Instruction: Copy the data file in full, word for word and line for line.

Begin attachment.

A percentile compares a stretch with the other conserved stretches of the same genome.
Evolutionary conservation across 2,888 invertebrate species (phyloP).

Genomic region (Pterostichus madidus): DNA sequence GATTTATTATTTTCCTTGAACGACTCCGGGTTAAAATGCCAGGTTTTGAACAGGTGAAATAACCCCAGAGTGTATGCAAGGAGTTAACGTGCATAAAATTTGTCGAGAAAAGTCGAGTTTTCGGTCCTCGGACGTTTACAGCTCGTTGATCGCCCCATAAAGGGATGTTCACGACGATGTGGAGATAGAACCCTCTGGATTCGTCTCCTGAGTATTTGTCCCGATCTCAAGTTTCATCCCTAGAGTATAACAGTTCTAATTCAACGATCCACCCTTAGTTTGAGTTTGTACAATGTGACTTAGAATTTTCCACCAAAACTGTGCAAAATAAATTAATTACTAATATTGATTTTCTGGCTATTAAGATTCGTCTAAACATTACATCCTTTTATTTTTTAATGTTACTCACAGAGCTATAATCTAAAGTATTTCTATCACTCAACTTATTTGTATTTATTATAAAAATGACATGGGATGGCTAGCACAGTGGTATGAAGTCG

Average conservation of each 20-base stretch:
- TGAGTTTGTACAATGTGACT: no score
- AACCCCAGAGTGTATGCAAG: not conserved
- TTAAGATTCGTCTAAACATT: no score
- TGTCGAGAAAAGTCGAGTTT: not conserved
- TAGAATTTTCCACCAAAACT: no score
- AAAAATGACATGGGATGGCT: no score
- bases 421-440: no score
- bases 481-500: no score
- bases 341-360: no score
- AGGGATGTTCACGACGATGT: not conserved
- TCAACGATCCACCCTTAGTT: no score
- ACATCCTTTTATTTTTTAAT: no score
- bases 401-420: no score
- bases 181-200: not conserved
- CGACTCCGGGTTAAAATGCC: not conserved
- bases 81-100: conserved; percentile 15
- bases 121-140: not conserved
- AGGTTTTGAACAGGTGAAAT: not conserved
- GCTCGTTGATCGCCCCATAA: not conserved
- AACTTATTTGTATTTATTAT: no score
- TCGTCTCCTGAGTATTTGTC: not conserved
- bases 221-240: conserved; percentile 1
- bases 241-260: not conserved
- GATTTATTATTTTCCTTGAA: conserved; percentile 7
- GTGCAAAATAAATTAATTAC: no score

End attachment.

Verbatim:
A percentile compares a stretch with the other conserved stretches of the same genome.
Evolutionary conservation across 2,888 invertebrate species (phyloP).

Genomic region (Pterostichus madidus): DNA sequence GATTTATTATTTTCCTTGAACGACTCCGGGTTAAAATGCCAGGTTTTGAACAGGTGAAATAACCCCAGAGTGTATGCAAGGAGTTAACGTGCATAAAATTTGTCGAGAAAAGTCGAGTTTTCGGTCCTCGGACGTTTACAGCTCGTTGATCGCCCCATAAAGGGATGTTCACGACGATGTGGAGATAGAACCCTCTGGATTCGTCTCCTGAGTATTTGTCCCGATCTCAAGTTTCATCCCTAGAGTATAACAGTTCTAATTCAACGATCCACCCTTAGTTTGAGTTTGTACAATGTGACTTAGAATTTTCCACCAAAACTGTGCAAAATAAATTAATTACTAATATTGATTTTCTGGCTATTAAGATTCGTCTAAACATTACATCCTTTTATTTTTTAATGTTACTCACAGAGCTATAATCTAAAGTATTTCTATCACTCAACTTATTTGTATTTATTATAAAAATGACATGGGATGGCTAGCACAGTGGTATGAAGTCG

Average conservation of each 20-base stretch:
- TGAGTTTGTACAATGTGACT: no score
- AACCCCAGAGTGTATGCAAG: not conserved
- TTAAGATTCGTCTAAACATT: no score
- TGTCGAGAAAAGTCGAGTTT: not conserved
- TAGAATTTTCCACCAAAACT: no score
- AAAAATGACATGGGATGGCT: no score
- bases 421-440: no score
- bases 481-500: no score
- bases 341-360: no score
- AGGGATGTTCACGACGATGT: not conserved
- TCAACGATCCACCCTTAGTT: no score
- ACATCCTTTTATTTTTTAAT: no score
- bases 401-420: no score
- bases 181-200: not conserved
- CGACTCCGGGTTAAAATGCC: not conserved
- bases 81-100: conserved; percentile 15
- bases 121-140: not conserved
- AGGTTTTGAACAGGTGAAAT: not conserved
- GCTCGTTGATCGCCCCATAA: not conserved
- AACTTATTTGTATTTATTAT: no score
- TCGTCTCCTGAGTATTTGTC: not conserved
- bases 221-240: conserved; percentile 1
- bases 241-260: not conserved
- GATTTATTATTTTCCTTGAA: conserved; percentile 7
- GTGCAAAATAAATTAATTAC: no score